no suspension and a big pool of fluid under his car. The local garagiste had no idea what to do. The company quickly mobilised itself, providing the agents with the necessary workshop manuals and training to allow it to honour its guarantees. But when it was working, the DS was undoubtedly la Reine de la Route offering novelty and modernism in addition to unprecedented levels of comfort, road holding, braking and safety. Little by little, the bugs were solved. The hydraulic fluid formulation was improved to reduce oxydisation caused by the intensely hygroscopic properties of the early fluid and eventually, the DS became as reliable as any of its conventional contemporaries – if maintained properly.

Over its 20 year lifetime, the DS was refined and improved and the range was extended to include numerous new variants. The DS was built in England, Belgium, South Africa and Australia as well as in France.

The DS was considerably more expensive and more complex than the Traction so in 1957, a “dry” DS was introduced and production of the Traction ended. The ID 19  retained the body and suspension of the DS but was equipped with a conventional braking and steering system and a normal clutch and manual gearchange. Despite marginally lower power, the ID 19 offered similar levels of performance thanks to a reduction in the load placed on the hydraulic pump.

In 1958, the ID Break (estate car or wagon) was launched, available as a 7 seater, 9 seater Familiale or Commerciale.

In 1960, the 6 volt electrical system was replaced by a 12 volt system.

In 1961, power output was increased to 83 bhp.

In 1962, the front end of the car was tidied up resulting in a 8 kph/5 mph improvement in top speed.

Quartz halogen auxiliary driving lamps were introduced in 1964.

Two new engines were introduced in 1965 – a 90 bhp short stroke 1 985cc unit which replaced the long stroke Sainturat engine in the DS 19 and a 109 bhp short stroke 2 175cc engine which powered a new model – the DS 21.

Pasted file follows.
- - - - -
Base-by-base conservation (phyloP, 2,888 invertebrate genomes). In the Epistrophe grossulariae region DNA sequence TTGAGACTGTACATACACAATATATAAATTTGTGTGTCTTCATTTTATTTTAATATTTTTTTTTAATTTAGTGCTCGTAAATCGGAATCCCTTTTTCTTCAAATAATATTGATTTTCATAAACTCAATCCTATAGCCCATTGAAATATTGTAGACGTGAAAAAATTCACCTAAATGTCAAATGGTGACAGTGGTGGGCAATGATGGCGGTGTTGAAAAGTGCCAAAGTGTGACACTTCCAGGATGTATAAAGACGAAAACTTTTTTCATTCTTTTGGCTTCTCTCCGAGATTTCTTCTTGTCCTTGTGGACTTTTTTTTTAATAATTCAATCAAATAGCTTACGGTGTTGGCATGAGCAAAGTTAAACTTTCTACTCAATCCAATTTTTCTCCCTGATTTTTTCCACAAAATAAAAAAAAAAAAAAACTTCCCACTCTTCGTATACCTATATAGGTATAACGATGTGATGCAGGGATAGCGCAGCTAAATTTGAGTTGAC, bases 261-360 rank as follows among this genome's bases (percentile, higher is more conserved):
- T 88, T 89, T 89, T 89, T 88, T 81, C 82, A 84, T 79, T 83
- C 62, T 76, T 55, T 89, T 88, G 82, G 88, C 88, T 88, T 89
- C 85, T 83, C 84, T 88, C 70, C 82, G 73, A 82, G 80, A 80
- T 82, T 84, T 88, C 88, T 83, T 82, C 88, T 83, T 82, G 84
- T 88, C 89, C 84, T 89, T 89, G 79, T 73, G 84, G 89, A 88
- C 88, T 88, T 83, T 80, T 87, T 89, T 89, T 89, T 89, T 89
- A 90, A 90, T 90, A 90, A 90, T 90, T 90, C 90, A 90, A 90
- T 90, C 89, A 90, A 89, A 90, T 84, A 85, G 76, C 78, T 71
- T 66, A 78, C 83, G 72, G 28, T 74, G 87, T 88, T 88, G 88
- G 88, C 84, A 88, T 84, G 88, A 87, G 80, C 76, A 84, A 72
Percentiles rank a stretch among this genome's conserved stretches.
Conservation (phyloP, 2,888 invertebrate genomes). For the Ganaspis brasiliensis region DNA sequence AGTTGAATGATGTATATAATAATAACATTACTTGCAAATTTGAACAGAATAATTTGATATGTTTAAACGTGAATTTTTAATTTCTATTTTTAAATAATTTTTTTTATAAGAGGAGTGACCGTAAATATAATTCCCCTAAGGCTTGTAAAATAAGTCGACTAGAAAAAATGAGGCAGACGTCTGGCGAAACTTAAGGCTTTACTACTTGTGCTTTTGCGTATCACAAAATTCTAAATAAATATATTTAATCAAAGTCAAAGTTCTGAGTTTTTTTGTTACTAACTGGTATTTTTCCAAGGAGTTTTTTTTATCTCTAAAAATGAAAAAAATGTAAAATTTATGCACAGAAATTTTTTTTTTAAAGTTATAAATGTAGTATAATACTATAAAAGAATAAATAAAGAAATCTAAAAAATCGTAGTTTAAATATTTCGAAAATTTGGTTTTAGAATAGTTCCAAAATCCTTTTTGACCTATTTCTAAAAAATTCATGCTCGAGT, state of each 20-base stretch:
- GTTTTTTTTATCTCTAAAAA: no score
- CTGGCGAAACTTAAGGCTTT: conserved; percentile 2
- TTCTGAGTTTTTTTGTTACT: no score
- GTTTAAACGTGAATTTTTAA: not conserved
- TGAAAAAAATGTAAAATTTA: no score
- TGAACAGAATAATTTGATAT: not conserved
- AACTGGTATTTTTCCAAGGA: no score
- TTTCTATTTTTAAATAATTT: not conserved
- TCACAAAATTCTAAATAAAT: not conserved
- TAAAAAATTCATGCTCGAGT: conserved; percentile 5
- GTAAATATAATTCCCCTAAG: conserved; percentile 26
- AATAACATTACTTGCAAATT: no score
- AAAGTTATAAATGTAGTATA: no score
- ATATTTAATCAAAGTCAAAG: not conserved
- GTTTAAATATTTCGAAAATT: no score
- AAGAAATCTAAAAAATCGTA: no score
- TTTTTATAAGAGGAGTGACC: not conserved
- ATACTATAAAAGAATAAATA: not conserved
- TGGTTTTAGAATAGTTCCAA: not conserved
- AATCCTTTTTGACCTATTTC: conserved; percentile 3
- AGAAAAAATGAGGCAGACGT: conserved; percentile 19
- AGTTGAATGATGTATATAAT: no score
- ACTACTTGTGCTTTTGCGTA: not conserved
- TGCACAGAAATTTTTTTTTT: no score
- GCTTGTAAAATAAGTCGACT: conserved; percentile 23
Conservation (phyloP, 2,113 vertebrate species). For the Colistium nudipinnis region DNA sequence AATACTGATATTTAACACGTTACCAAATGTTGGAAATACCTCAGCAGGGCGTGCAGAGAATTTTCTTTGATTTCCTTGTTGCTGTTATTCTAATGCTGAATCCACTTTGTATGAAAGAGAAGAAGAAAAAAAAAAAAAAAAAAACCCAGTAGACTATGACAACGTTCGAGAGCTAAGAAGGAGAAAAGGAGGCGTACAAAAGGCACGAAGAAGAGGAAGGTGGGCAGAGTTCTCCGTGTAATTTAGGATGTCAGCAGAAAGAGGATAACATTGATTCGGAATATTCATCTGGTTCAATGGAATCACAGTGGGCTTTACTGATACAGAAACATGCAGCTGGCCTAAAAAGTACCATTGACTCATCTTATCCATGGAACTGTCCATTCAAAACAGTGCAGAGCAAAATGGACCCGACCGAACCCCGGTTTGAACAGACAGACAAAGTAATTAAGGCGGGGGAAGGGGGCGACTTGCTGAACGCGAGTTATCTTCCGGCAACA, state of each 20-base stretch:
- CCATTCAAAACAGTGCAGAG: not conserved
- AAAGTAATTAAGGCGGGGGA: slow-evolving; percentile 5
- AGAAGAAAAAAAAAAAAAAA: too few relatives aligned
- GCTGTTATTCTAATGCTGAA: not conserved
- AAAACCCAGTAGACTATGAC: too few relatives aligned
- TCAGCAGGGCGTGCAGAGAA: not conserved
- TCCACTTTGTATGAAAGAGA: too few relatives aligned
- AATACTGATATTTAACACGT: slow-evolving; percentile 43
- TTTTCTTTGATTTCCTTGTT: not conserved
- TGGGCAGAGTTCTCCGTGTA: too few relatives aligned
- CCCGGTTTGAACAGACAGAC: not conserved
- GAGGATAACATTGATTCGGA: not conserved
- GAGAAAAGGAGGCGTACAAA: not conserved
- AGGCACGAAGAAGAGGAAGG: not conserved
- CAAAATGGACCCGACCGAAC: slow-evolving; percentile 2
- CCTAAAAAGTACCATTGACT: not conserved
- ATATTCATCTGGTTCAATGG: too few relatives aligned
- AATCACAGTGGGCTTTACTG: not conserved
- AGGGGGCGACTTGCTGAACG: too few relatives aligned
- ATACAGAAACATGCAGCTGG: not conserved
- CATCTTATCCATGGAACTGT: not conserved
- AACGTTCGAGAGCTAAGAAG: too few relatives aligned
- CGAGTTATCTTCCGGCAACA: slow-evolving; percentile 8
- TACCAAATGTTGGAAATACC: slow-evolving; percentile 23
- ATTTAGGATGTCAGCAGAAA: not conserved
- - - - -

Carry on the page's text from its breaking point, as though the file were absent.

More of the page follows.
The front end of the car was redesigned again in 1967 with four lamps mounted behind transparent faired in panels and on top of the range models, the inner pair of lamps swivelled with the steering while the outer pair were linked to the suspension maintaining a level beam irrespective of whether the car was accelerating or braking. In North America, these lights were replaced with four, fixed and exposed lamps.

In 1968, the DS21 gained an extra pair of horses while the DS 19 gained thirteen. Along with the additional power came a name change to DS 20. The ID became D Spécial if equipped with the old engine or D Super if fitted with the DS 20 engine. All cars gained a new dashboard too.

In 1969, the millionth DS was built and to celebrate, the DS 21 was offered with Bosch electronic fuel injection boosting power to 139 bhp.

In 1970, a five speed manual gearbox was offered.

A Borg Warner fully automatic gearbox was made available in 1971.

In 1972, the DS 21 was replaced by the DS 23 equipped with a 2 347cc engine developing either 124 bhp when fitted with a carburettor or 141 bhp when equipped with fuel injection. The D Super was available with the DS 21 engine and 5 speed gearbox and was called the D Super 5-21.

On 24th April 1975, production of the DS ceased.

Total production of all models came to 1 455 746.

Other variants included the Pallas – an upmarket trim option; Prestige – fitted with a glass screen to separate the owner from the chauffeur; a short-lived basic version of the ID called the Normale; and a cabriolet.  Henri Chapron also offered a range of cabriolets, coupés and limousines as well as building a lengthened DS for President de Gaulle.  A number of short wheelbase, two door coupes were also built for rallying and as testbeds for the Maserati-powered SM.